There’s so much in these chapters that it’s hard to know what to focus on. But it’s only Matthew who includes the ‘Great Commission’ of 28:16-20, so that seems as good a place as any – though that skips across the Cross and Resurrection! I’ll concentrate on them in commenting on the other gospels, a bit closer to Good Friday and Easter.
One of the puzzling things is 28:17 – how could it be that some of the eleven disciples still doubted, after all that they’d seen? It doesn’t get any less puzzling on realising that, as Matthew presents it, this is the first time the male disciples have seen the risen Jesus – not, as Luke tells us of the Ascension, that the gathering on the mountain is forty days after Easter. That at least makes sense of the disciples’ doubting, but leads to more questions about ‘what actually happened’. I think I may need to come back to this in the course of looking at Mark and Luke.
What is clear, though, is the message the risen Jesus gives to his wondering friends. First he sets the scene – all authority in heaven and earth has been given to him. It’s not the false authority of the Temptation in chapter 4. This is the real authority that has been won by integrity and obedience to God, living love to the end. It’s in that authority that Jesus now gives his friends a command and a promise. The command is to spread the good news of the Kingdom. They are called to bring others into a life of discipleship, through baptism and teaching the way of Jesus. So what, in the light of having just read through Matthew, is the ‘everything that I have commanded you’ that they and we are to teach as the basis of discipleship?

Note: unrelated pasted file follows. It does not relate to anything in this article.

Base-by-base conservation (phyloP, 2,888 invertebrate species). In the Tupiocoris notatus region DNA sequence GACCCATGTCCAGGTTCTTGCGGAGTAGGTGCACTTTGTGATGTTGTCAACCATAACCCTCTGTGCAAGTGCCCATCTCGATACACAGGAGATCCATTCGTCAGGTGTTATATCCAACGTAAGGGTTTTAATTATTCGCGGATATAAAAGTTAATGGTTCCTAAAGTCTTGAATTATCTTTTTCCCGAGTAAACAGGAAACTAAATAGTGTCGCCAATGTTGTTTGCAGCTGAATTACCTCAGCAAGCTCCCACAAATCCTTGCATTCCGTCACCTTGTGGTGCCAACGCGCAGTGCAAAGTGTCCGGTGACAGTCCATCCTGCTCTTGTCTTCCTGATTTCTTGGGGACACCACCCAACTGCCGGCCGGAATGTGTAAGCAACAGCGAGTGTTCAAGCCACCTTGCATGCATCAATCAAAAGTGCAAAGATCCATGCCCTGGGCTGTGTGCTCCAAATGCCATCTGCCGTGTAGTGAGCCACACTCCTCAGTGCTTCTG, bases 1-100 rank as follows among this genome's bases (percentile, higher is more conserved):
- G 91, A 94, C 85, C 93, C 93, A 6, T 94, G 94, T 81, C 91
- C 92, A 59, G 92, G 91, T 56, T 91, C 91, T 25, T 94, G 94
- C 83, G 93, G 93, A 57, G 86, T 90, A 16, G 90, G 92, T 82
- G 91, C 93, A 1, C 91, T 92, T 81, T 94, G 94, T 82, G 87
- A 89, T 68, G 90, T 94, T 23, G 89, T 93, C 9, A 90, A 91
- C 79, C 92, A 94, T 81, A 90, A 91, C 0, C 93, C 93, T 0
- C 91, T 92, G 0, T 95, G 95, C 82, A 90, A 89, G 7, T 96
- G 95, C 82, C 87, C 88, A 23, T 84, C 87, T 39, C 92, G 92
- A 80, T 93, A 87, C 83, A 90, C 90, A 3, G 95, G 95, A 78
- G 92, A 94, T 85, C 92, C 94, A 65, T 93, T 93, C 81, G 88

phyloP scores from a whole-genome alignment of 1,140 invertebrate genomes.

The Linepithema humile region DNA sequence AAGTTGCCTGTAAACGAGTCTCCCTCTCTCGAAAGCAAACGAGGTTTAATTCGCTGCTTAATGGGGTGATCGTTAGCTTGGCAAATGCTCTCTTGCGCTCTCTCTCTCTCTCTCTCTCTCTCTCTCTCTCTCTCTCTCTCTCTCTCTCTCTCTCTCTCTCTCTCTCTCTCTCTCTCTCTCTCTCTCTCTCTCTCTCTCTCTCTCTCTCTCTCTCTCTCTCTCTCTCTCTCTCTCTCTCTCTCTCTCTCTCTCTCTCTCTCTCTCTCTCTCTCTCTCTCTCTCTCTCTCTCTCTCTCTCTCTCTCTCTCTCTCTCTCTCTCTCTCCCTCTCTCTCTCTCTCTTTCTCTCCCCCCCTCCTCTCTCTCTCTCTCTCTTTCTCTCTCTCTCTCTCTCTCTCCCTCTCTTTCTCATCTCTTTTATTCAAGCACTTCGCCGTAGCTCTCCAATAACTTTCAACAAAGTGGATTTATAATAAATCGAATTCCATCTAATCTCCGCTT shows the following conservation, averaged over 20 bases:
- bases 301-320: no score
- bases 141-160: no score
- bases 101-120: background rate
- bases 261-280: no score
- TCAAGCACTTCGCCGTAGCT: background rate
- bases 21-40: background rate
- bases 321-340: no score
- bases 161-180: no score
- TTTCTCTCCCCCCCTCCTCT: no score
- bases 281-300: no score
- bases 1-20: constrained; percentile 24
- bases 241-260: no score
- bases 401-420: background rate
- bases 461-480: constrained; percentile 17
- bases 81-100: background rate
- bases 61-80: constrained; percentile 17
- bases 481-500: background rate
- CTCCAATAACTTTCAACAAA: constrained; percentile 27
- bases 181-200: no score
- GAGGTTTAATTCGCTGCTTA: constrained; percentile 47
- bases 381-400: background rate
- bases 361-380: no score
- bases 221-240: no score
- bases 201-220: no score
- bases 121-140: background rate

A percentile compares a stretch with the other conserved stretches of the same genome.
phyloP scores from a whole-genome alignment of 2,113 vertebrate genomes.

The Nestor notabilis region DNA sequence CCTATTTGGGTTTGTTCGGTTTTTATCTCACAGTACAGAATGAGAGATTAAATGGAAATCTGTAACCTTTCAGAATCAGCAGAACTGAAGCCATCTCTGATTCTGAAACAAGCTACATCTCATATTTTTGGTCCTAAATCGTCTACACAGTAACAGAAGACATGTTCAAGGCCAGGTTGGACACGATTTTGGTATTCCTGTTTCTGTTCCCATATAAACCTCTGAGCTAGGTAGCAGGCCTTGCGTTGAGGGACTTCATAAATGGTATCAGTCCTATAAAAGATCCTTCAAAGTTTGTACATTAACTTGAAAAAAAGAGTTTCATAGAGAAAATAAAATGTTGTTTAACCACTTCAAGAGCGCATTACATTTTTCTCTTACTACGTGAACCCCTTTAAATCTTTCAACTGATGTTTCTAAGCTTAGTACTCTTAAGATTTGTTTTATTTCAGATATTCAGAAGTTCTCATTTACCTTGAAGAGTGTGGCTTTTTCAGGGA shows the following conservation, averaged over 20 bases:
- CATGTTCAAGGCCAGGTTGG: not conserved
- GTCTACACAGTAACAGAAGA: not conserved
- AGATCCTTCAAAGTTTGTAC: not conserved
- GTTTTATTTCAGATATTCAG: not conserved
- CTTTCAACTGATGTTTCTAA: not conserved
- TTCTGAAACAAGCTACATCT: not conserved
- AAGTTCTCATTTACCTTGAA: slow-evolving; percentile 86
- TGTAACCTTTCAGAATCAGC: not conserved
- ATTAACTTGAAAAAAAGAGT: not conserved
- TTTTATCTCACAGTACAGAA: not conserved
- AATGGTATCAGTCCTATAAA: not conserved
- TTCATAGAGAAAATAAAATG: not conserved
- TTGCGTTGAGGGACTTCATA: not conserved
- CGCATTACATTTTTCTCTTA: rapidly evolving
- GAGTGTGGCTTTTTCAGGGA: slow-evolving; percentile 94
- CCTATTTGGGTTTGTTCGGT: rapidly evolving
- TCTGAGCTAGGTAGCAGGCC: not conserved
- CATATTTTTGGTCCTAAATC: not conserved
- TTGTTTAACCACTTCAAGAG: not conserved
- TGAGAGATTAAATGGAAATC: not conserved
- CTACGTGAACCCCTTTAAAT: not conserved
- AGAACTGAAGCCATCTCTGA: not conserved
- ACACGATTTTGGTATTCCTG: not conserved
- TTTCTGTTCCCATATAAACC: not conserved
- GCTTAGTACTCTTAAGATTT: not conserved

It’s not all commands, of course. The biggest thing that Jesus has proclaimed through Matthew is that the Kingdom of God has come near. He’s told and shown people that God is close at hand, calling us to live in the light of his love. He’s made it very clear that this life is to be one of freedom and openness to others. As for commands – there are all sorts of individual instructions given to different people, but they’re bound together by the two great commandments, to love God and to love others. When Jesus spells out what this means, as in the Sermon on the Mount, he calls us to a life of radical and demanding holiness in our own lives – and to understanding of the less developed discipleship of others, even those whom many would call ‘sinners’. Underpinning this call is the call to prayer, as we join in his own prayer to his Father.
And as we live this life, we don’t do it alone. Matthew doesn’t have the developed picture of the Holy Spirit that we’ll see in John, but the promise is perhaps the same – ‘And remember, I am with you always, to the end of the age’ (28:20)